*Post is a shoutout to a pal who was targeted by an intense fb hater the other day.

Monday, September 14, 2015

F@$# the haters: I'm Not For Everyone

Some things are an acquired taste.  Keeping the company of some people can be an acquired taste, too.

I suspect that we all can find ourselves to be an acquired taste to other folks at some point or another.
Here's the thing.  We need to all learn to be okay with the fact that not everyone is going to like us everywhere we go.  Just as there have been numerous folks who I have encountered who have "rubbed me the wrong way" so to speak, I am sure that there are other folks who have felt the same way about me.

As I approach the upcoming week, I realize that I may enter into some uncomfortable scenarios.  They say that learning new things should make you uncomfortable.  But so does standing up for your ability to learn and standing up for what you know to be true. I refuse to tone down my personality, specifically the part of me that asks questions in order to understand and make sense of the world around me, that appreciates knowing the theory behind how things work before going and just doing them, and that doesn't easily accept answers that evoke memories of the perennial parental favorite "because I said so."  It would be scarier if I were a sheeperson who accepted everything blindly at face value, but I suspect that many establishments do not prefer that.

Someone once tried to tell me after a particularly bad breakup: "You'll never find anyone else.  No one else could stand you and how you are." Don't worry, reader pals, I didn't take it to heart and have since found a someone who can "stand me" (LOL). But I would be lying if I said that the comment didn't hurt at first. I was younger and slightly more naive - it was a hurtful thing to hear from a human who at one point claimed to have loved you. It was a personal assault on the very human desire to love and be loved in return and intended to make me feel as though I were unlovable.  Ultimately, however, this was just one person's opinion. Aside from this blog post, I had not given this incident much thought in many many years, as the inner conflict it sparked has since been resolved. The only bearing that it has had on my life is that it has served as a lesson on how to avoid insecure people who use negativity to regain control of their reality.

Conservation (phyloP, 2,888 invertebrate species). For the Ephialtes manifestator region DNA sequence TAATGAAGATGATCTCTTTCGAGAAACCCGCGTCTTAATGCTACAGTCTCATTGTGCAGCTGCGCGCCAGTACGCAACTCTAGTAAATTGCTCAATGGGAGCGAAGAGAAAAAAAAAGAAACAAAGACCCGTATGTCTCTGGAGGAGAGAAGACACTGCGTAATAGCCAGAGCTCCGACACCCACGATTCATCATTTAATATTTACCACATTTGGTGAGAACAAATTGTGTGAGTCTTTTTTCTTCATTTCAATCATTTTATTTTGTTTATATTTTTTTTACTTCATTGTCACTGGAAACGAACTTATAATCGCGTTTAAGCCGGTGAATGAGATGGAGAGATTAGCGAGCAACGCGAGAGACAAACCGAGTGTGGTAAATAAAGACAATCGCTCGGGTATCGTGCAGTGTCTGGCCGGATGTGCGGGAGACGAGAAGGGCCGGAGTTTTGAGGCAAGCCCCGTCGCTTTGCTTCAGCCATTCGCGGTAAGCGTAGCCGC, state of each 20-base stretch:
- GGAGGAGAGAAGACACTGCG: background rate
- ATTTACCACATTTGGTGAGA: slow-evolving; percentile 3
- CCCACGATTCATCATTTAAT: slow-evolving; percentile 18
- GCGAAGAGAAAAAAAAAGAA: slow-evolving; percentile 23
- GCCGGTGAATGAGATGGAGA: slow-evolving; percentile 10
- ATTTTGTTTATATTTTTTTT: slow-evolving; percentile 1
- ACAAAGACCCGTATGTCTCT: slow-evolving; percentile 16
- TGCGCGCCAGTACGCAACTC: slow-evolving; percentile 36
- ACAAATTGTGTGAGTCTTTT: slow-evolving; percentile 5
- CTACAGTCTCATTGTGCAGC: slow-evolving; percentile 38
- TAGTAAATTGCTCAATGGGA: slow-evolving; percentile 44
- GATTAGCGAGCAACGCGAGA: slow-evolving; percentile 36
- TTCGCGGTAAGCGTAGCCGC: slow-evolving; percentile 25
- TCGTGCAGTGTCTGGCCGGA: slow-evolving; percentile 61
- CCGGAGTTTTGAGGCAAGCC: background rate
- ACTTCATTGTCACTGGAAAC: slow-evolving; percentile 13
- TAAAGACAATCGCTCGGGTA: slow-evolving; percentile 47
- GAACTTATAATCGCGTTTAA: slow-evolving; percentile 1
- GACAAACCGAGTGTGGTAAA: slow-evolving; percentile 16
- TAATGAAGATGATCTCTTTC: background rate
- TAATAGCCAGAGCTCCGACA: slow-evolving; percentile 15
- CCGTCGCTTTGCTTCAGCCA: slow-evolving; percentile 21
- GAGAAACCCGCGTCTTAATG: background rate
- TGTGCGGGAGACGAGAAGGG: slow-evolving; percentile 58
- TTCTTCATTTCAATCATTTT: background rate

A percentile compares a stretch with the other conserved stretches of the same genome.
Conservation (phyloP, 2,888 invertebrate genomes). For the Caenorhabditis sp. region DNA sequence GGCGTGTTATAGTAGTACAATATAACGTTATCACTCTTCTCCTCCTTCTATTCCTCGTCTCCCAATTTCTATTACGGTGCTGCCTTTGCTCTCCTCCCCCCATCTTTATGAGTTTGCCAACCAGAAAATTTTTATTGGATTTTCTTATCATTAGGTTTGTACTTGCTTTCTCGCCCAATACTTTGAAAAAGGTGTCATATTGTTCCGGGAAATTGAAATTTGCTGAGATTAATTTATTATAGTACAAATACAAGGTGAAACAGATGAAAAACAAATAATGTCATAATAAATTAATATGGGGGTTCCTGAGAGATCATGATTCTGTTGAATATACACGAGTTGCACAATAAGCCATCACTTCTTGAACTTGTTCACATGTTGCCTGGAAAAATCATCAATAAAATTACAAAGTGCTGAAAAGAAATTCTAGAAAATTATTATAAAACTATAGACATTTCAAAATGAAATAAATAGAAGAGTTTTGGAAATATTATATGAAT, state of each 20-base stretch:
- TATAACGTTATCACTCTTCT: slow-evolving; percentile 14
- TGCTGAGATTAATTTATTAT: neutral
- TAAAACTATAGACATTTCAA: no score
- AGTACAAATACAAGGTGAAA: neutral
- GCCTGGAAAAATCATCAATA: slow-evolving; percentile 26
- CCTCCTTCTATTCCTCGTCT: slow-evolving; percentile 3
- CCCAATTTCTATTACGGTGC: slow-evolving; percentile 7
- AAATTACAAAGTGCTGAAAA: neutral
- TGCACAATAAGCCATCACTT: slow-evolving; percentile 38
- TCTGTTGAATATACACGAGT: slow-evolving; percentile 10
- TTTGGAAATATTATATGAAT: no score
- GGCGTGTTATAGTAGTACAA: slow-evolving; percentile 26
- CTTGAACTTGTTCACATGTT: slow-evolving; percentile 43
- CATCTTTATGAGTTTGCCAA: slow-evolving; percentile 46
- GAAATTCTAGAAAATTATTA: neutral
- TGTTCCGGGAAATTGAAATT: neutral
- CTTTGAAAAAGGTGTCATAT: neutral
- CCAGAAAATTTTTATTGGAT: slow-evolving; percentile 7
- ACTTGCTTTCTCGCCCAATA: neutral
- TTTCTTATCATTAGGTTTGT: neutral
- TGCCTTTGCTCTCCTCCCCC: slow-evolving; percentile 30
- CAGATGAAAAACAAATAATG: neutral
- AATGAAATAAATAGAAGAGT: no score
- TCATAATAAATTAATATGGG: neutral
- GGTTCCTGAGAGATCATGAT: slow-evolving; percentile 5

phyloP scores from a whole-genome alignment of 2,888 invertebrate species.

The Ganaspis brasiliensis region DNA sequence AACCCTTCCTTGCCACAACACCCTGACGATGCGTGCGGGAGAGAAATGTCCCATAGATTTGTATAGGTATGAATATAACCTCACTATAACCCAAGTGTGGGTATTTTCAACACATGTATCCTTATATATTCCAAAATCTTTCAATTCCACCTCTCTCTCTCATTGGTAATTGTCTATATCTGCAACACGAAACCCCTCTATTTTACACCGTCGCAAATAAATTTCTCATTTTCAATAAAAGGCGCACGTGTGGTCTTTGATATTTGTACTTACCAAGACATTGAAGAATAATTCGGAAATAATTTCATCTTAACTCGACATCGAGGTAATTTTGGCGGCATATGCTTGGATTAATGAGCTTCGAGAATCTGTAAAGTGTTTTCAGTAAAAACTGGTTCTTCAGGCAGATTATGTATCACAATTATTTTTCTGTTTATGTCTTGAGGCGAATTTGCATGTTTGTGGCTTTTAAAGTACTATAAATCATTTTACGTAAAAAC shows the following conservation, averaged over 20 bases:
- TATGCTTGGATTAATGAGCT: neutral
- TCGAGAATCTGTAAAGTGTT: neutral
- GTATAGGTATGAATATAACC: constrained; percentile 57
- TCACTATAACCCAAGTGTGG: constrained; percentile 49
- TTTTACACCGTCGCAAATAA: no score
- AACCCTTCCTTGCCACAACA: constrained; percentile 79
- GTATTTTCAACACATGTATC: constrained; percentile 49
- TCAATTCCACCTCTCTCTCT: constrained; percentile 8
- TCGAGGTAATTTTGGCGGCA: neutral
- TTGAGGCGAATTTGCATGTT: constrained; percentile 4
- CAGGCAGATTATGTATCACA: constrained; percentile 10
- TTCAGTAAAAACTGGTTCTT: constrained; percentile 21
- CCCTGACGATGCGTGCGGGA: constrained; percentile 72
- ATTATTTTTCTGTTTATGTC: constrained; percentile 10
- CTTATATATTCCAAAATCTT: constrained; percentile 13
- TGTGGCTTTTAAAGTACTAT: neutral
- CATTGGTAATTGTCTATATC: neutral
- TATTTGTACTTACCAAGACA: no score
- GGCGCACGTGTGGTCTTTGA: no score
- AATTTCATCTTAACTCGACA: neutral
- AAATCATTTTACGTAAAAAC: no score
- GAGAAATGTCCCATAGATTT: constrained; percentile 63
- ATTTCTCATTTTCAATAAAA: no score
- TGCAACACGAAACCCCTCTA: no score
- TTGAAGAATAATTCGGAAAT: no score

If being as I am is a problem, and it gets me into uncomfortable scenarios, or opens me up to haters, then so be it.  I am as I am, and I am not for everyone.

Wednesday, September 9, 2015

An Open Letter: To the Trespassers who Steal Fruit from My Yard

So, almost two years have gone by since my last open letter. I would say it's pretty good that we've gone this long before a new batch of folks has simultaneously made me feel powerless and immensely angry enough to feel the need to write one of these things.

Prior to writing my first open letter, I never really saw much point in writing one to someone until I felt the need to do it myself. I used to think doing so was pointless because the act of writing the letter can be an admission that one feels as though they lack the power to change things by any other means. Remember Sinead O'Connor's letter to Miley?

This open letter is directed at the folks who insist on coming into my yard, onto my property, to steal the citrus fruits that are currently growing on the trees there. I grow more and more frustrated on a daily basis as I come up my driveway after a stressful day at work, only to see the fruit slowly disappearing from the trees before it even has a chance to ripen.